Last Updated on 6 years by Publishing Team
It is important to remember that the benefits of immunisation far outweigh the risks. Immunisations in Fiji begin at birth and are free for your Child.
Getting your child Immunised at the recommended times will give them the best protection against diseases, your doctor or Nurse will give the immunisations to your baby. Immunisations come in the form of either an injection or are taken orally.
See the Immunisation schedules below for;
- Infants under 18 months old
- Immunisation for school age children
Infants under 18 months old
Immunisation for school age children
Why does my child need Immunisation?
In the past, diseases such as diphtheria, tetanus and whooping cough killed many children. Today, we use Immunisation to immunise children against these and other diseases.
Immunisation has wiped out some of the killer diseases of childhood around the world and in Fiji. These diseases are no longer commonplace in Fiji thanks to immunisation (although it can still occur in children who haven’t been immunised).
In Fiji, the immunisation rate still hovers around 95% which means that around 5% of the population is still not immunised and so are susceptible to these diseases.
What is Immunisation?
Immunisation is the most effective way to protect your child from preventable diseases.
Our Immune System
Our body’s immune system is very clever and protects us from sickness and disease using small molecules called ‘antibodies.’ The first time your body encounters a new germ, these antibodies can take a while to swing into action, so we get sick as our immune system fights the germs off. Our immune system is very good at remembering, so the next time we come across that same germ, our immune system has a much better response prepared, so it is faster and more efficient at mounting a defense.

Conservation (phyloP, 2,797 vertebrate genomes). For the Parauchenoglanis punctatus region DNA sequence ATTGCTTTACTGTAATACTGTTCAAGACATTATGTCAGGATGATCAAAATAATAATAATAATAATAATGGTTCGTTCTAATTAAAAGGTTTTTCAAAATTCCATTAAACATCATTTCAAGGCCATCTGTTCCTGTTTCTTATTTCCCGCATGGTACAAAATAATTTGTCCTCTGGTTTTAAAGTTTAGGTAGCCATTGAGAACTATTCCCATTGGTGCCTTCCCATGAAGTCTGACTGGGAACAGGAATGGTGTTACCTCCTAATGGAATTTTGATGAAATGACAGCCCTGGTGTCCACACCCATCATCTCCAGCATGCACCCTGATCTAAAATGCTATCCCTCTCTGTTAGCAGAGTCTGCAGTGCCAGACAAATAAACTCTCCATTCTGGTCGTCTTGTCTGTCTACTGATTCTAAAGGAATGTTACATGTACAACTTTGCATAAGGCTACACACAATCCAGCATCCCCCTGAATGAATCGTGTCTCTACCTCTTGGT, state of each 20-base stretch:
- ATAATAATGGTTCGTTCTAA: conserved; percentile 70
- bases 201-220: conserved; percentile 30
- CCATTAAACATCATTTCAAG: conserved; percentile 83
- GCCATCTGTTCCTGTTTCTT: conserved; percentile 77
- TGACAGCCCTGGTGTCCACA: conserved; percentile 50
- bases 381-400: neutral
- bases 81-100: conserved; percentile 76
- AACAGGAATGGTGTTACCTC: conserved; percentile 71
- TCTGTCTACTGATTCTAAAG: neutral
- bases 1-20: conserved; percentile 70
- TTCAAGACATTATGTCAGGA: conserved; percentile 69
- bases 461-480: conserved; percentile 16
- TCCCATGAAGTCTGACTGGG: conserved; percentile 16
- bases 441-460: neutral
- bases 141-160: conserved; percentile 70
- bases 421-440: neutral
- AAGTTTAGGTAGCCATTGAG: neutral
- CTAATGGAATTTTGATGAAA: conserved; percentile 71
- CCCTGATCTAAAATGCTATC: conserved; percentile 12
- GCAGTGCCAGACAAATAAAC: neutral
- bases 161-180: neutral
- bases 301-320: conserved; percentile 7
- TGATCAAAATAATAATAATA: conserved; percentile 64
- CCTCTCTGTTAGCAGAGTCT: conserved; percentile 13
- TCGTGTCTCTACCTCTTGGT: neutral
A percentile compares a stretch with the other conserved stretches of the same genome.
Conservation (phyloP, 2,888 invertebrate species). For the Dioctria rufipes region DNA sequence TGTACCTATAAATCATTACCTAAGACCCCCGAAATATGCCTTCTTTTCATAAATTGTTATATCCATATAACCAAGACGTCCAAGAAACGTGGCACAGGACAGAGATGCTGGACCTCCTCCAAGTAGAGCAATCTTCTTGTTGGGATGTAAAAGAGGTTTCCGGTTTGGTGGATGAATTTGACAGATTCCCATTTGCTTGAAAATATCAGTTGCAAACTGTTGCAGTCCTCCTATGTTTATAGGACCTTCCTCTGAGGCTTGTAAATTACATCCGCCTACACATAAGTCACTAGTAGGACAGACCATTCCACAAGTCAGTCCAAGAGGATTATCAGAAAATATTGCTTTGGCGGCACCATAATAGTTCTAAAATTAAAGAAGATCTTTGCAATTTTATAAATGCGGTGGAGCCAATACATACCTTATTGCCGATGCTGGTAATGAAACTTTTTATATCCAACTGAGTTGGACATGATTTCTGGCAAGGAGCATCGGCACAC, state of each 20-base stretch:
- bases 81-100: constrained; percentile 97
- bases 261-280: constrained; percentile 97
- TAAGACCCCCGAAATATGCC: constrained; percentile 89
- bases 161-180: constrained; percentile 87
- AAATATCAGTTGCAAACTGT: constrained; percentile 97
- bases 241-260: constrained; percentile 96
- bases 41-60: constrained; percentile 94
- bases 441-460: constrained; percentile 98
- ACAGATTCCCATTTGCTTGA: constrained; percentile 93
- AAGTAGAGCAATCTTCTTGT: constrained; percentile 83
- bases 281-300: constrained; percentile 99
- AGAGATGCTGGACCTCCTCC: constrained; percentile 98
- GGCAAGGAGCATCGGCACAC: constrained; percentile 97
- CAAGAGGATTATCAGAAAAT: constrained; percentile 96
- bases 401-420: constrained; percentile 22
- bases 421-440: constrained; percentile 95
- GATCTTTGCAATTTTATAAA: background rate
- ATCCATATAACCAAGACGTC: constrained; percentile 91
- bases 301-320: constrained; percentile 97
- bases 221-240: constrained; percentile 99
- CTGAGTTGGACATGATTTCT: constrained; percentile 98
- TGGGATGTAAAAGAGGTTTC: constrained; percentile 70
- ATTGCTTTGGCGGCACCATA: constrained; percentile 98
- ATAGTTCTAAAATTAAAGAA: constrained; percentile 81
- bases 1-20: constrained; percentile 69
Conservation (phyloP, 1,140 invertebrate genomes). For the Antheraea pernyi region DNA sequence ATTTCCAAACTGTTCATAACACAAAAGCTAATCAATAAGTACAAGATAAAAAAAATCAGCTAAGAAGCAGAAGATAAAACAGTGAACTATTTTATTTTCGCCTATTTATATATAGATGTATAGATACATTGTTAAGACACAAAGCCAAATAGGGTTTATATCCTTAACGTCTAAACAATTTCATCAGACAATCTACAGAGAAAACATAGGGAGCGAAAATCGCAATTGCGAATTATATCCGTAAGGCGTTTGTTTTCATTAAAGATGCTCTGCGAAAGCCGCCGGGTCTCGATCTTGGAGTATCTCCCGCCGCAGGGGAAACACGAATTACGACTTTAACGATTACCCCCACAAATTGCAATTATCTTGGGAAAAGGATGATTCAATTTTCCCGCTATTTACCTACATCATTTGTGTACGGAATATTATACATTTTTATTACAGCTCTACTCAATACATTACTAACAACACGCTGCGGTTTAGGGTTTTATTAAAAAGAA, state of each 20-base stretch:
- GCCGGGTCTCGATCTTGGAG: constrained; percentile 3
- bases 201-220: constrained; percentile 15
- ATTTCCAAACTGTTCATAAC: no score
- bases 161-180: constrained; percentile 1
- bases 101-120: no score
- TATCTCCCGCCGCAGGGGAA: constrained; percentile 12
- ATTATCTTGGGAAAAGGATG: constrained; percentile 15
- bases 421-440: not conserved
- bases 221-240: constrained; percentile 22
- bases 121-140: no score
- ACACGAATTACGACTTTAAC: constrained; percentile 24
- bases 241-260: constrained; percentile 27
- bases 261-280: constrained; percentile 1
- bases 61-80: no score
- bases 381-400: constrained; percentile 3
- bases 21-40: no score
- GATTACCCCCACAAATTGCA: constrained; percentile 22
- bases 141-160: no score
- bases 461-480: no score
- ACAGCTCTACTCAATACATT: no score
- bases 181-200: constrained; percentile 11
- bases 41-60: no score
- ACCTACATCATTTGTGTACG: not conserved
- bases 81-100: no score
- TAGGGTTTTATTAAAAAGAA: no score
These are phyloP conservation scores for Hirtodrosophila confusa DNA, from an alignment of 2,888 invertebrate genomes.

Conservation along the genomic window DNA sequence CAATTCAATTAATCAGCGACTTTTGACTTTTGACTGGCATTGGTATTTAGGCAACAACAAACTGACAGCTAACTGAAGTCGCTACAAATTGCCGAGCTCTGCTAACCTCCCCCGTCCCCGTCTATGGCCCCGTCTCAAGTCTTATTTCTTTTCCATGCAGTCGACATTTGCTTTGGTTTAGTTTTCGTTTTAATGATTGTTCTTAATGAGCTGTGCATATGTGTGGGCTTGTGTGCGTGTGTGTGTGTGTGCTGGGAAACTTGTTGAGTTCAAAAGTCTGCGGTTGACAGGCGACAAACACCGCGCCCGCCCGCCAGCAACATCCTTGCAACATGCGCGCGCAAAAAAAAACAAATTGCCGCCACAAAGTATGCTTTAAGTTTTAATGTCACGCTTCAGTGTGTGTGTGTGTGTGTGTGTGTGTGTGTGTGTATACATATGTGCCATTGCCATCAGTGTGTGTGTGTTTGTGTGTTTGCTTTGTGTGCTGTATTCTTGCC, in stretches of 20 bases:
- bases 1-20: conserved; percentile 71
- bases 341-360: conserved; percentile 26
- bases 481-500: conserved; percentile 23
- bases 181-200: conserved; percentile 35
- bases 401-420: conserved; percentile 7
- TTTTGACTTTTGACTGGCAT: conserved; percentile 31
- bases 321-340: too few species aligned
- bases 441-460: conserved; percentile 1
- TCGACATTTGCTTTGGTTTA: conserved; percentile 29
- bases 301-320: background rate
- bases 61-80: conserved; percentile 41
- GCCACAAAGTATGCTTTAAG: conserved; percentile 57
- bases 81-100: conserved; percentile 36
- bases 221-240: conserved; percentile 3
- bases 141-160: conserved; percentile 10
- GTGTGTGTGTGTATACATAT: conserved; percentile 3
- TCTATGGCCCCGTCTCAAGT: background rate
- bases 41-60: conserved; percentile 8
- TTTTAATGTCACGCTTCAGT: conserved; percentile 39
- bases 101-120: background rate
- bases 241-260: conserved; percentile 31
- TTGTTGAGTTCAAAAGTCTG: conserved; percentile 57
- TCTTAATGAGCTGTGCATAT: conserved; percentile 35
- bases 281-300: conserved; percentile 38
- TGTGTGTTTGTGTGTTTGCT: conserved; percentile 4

In very young children, their immune system is not as developed or experienced in fighting infections and responding to germs as an adults and so they can be more vulnerable to diseases.
Immunisations work by introducing our body to a version of the dangerous germ, that won’t cause disease, but helps our immune system to respond to this harmless version so that if it is ever faced with the more dangerous version, it already has the knowledge to respond quickly to real infection and protect us.
Immunisation Schedule in Fiji
The following is a list of diseases that are covered through Fiji’s immunisation schedule;
- Severe forms of Tuberculosis
- Hepatitis B
- HIB meningitis, pneumonia & sepsis
- Rotavirus gastroenteritis
- Pneumococcal meningitis, pneumonia & sepsis
- Whooping cough
- HPV (Human Papilloma Virus) – Girls only
Many of these immunisations require more than one vaccine, so it is important to follow the immunisation schedule as timing often plays a role in immunisation.
These diseases / infections have been chosen for immunising against because they are among the most dangerous to our children and because Fiji has effective vaccines available against them.
The Hepatitis B immunisation
The Hepatitis B vaccine was only introduced to Fiji’s immunisation schedule in 1989 and so if you were born before 1989, you are very likely still vulnerable to the virus. Hepatitis B is spread from human to human and there is no cure once the virus is contracted, the best protection against Hep. B is to get immunised. You can learn more about Hepatitis B in our conditions & treatments section.
All Ministry of Health staff are immunised against Hepatitis B as well as medical students at the Fiji School of Medicine and Nursing.
If you were born before 1989, you should speak to your Doctor about getting immunised.
Where to go for immunisation
Visit your local doctor or maternal child health clinic to stay up to date with immunisation. Some will also be administered at hospital straight after birth.
School age children should get their vaccine through school.